How to Ensure Proper Grading Around Your Home
Updated: Jul 8
No matter the time of year, there always seems to be some sort of precipitation in the forecast. Whether it’s rain, hurricanes, or melting snow in the spring, homeowners need to be aware of the damage water can cause in and around their homes.
An important step in ensuring that water doesn’t cause leaks in your home or damage your foundation is to ensure that your yard is properly graded.
Here is your guide to proper grading around your home.
Why is Proper Grading Around Your Home Important?
Proper grading, or correct grading, is when you landscape your yard so it slopes away from your house. It is vital in ensuring the proper draining of water away from the home’s foundation.
There are two types of grading: positive grading (good) and negative grading (bad). Positive grading slopes away from your home while negative grading allows water to pool against it.
Having your yard properly graded can prevent issues such as leaks, cracks in the foundation, the rot of wooden structural members, and other major/costly foundation problems. Therefore, negative grading needs to be corrected.
Properly grading your yard is a fairly easy process but it does take a lot of work. Keep reading to learn the steps to ensure proper grading around your home:
Considerations Before Grading Your Yard
Before you go through the process of grading your yard, it’s important to look at other factors that may be contributing to leaks and foundation issues.
First, check your downspouts. Downspouts leaders should be placed at least 3 feet away from the side of your house to direct water into the yard instead of against the foundation.
Also, property grading takes some planning so check out these areas of your yard before you begin dumping dirt:
Don’t bury anything important such as traps, vents, or furnace pipes. In many cases, you can simply buy extenders from your local hardware store to prevent this.
Take into consideration your basement windows. Window wells wrap around basement windows and act as a retaining wall to keep the dirt away from the window.
Most importantly, you need to make sure there is enough space to grade your lawn. You need to grade your slope away from your foundation without raising the soil higher than the highest point of your yard.
As a quick rule of thumb, you should leave at least 6-8 inches of your foundation showing to make sure you don’t damage your home’s structure.
How to Grade Your Yard for Proper Drainage
1. Find Your Low and High Points
The high point of your yard is where the water starts draining in the wrong direction. This can sometimes be found near the sidewalk or behind your home. Look for areas where the slope of your yard dips down toward your house.
The low point is where the water ends up. This is where drainage problems start, usually near the foundation.
Use a can of spray paint to mark these areas.
2. Determine a Level Grade Line
After establishing the high and low points, you’ll need to determine the “rise” and “run” of your yard. This will help you figure out a level grade line so you’ll know how much grading you need to do.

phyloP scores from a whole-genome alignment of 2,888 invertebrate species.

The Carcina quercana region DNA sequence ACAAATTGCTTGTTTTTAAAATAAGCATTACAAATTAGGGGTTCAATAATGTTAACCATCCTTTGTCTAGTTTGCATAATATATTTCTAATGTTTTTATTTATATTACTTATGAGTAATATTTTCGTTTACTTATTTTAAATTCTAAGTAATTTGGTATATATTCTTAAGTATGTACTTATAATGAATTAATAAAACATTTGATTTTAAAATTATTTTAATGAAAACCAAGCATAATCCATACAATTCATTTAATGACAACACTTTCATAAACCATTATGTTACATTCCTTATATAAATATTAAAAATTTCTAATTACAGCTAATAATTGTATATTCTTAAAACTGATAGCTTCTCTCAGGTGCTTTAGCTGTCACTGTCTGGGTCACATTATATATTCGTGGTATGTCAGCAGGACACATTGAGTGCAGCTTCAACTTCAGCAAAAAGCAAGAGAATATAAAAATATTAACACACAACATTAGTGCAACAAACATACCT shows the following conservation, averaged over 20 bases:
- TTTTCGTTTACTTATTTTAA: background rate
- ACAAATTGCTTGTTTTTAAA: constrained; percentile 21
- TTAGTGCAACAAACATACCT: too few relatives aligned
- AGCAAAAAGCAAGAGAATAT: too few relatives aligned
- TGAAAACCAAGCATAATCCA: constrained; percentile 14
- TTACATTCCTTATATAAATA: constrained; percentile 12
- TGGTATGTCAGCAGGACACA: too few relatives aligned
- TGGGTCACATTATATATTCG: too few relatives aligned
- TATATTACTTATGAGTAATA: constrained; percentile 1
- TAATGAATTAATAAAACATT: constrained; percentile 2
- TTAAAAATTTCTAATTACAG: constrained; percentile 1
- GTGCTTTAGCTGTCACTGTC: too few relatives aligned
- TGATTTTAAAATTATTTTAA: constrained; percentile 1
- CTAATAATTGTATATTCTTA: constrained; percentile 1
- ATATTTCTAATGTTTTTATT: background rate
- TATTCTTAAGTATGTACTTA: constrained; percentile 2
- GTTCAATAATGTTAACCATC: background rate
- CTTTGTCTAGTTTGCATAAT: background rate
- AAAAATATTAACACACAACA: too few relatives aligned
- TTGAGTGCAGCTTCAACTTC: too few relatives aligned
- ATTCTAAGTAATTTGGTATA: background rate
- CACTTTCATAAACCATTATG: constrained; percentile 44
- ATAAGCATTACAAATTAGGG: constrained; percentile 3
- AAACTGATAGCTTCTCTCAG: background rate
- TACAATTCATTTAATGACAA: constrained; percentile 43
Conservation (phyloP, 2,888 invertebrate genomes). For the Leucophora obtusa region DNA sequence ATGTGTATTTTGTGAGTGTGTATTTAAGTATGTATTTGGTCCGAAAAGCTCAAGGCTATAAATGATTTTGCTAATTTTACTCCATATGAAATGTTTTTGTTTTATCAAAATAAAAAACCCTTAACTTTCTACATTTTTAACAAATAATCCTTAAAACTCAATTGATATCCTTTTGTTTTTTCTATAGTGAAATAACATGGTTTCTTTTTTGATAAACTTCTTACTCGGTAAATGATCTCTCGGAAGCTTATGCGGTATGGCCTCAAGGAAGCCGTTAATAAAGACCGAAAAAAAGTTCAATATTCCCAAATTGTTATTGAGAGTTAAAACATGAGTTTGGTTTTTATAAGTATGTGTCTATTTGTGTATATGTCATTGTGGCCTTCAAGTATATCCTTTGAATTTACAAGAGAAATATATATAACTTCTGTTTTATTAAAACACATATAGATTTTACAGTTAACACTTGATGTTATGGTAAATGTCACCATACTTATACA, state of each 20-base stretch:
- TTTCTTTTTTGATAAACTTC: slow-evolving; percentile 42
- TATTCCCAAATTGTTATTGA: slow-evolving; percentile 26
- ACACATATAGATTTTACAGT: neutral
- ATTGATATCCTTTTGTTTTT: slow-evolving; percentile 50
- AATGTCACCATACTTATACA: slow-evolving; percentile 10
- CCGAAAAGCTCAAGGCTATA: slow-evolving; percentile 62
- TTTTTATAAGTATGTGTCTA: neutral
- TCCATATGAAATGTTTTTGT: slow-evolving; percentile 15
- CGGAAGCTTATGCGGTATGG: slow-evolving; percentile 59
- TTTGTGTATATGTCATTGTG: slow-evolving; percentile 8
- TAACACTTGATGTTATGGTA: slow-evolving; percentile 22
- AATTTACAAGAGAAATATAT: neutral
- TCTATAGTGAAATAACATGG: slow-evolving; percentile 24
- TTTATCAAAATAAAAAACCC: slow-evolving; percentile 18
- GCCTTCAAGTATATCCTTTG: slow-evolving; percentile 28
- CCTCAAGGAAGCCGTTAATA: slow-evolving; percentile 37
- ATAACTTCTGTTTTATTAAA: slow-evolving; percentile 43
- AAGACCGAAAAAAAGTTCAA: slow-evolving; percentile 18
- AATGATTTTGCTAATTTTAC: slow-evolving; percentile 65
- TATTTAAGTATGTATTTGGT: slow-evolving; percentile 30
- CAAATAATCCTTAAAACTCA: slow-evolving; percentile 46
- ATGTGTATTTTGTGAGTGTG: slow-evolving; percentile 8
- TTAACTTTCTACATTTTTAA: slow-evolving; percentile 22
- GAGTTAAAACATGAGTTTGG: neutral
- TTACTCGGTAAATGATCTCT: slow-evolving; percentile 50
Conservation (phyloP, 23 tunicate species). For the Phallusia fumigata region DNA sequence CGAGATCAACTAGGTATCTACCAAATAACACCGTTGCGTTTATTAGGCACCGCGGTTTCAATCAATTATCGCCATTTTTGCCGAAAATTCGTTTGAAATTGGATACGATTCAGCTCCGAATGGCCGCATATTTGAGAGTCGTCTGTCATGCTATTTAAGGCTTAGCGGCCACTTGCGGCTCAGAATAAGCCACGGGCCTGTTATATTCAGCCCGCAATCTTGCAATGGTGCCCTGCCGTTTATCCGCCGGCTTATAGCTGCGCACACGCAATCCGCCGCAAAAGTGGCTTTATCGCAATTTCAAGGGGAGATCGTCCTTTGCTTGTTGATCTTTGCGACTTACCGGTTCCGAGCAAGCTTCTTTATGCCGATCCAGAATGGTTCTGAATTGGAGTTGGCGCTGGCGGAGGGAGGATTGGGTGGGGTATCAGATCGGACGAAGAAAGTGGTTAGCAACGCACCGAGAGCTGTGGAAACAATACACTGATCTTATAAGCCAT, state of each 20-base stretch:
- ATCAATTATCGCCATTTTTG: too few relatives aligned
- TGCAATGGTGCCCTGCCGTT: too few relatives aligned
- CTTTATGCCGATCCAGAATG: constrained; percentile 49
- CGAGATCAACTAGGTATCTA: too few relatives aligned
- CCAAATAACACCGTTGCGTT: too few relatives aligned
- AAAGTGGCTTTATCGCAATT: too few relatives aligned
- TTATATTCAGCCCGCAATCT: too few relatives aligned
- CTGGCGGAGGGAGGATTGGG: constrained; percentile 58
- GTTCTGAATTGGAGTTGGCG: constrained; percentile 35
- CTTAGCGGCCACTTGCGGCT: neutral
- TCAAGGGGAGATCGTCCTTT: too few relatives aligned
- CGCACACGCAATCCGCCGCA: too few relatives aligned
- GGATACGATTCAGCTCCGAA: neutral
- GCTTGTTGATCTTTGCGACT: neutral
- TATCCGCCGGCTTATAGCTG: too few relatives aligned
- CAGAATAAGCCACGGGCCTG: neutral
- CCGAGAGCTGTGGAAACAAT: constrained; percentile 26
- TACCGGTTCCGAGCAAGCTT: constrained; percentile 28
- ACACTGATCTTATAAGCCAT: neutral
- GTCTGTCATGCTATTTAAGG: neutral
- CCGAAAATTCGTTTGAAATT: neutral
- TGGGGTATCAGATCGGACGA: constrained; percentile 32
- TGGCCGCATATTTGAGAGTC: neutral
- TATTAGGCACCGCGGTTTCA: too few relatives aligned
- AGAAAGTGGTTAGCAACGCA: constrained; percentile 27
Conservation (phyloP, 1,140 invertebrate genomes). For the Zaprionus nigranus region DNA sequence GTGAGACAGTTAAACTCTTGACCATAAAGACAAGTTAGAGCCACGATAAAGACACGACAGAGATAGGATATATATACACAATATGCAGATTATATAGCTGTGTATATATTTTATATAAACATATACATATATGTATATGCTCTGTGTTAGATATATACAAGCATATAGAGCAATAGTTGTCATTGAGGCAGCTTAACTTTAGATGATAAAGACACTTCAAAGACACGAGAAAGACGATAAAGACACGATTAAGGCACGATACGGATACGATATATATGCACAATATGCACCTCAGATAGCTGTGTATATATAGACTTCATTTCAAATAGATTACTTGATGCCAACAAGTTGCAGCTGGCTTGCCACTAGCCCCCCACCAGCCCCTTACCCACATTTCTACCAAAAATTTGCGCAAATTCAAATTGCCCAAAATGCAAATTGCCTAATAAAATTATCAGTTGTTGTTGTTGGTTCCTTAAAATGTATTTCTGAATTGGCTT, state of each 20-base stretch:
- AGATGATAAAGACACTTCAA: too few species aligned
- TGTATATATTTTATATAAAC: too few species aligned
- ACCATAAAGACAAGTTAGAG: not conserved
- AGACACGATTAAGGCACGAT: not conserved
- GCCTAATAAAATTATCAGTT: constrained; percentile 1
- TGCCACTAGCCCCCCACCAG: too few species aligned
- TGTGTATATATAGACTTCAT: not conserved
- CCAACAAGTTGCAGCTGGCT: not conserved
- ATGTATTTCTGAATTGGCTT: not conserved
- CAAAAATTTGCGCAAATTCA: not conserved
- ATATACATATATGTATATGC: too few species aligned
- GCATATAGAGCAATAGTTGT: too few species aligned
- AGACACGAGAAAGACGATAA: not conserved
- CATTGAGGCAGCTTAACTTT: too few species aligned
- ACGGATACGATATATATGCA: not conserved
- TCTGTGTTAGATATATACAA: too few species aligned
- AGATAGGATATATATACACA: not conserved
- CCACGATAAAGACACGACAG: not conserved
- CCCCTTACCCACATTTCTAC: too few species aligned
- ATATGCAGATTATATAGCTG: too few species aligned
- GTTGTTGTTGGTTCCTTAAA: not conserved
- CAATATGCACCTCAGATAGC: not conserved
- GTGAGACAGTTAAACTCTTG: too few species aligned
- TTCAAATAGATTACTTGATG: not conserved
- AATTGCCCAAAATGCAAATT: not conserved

The “run” is the horizontal distance between your high and low points and needs to be a straight and level line.
To measure the run, put a stake in the ground at the highest point and at the lowest point then connect them with a tight string. Use a level to ensure the string is perfectly straight. The measurement you get along the string is your run.
The “rise” is the vertical distance between the ground and the string at the low point.
3. Place Dirt/Top Soil at the Low Point
Getting the above measurements will give you an idea of how much dirt or topsoil you will need. Shovel this dirt into the low point in order to reverse the grade.
You want to dump enough dirt so that your low point matches your high point.
Once this is finished, use the back of a hard rake to pull the dirt to your new high point. Also, use a sheet of plywood to pack everything in - this will help prevent loose dirt from settling down and failing to reach the high point you measured.
After you’ve completed this step, you’re almost done! Now you just need to help match this new dirt area to the rest of your beautiful yard.
4. Plant New Grass Seed
After the slope is corrected and the soil packed in, toss some grass seed over the freshly graded dirt. Slowly and lightly churn and spread the seeds with your rake.
Use your garden hose to give the seeds a nice soak before covering them with yard clippings or hay. Covering your seeds will help keep them safe from birds and other wildlife as well as retain moisture to promote growth.
Soak the area again and be sure to water the seeds every day.
If you don’t have the patience to grow new grass, you can always consider laying down sod.
When to Hire a Professional Landscaper
Now that you know how to properly grade your yard, you may not be comfortable taking on the task by yourself.
Grading your yard is a huge job that is labor-intensive. That’s not to say that your home’s condition is doomed! Professional landscapers can help you get the job done right.
Subscription-Based Exterior Maintenance
Residential Maintenance Services is dedicated to ensuring that your home is well-maintained, addressing grading issues at our subscribers’ homes before they lead to major problems.
Our exterior services ensure your yard is safe and looks good, from landscaping to the patio and outdoor lighting.
If you’re concerned about your property’s slopes and want to learn more about having your yard graded, don’t hesitate to get in touch today!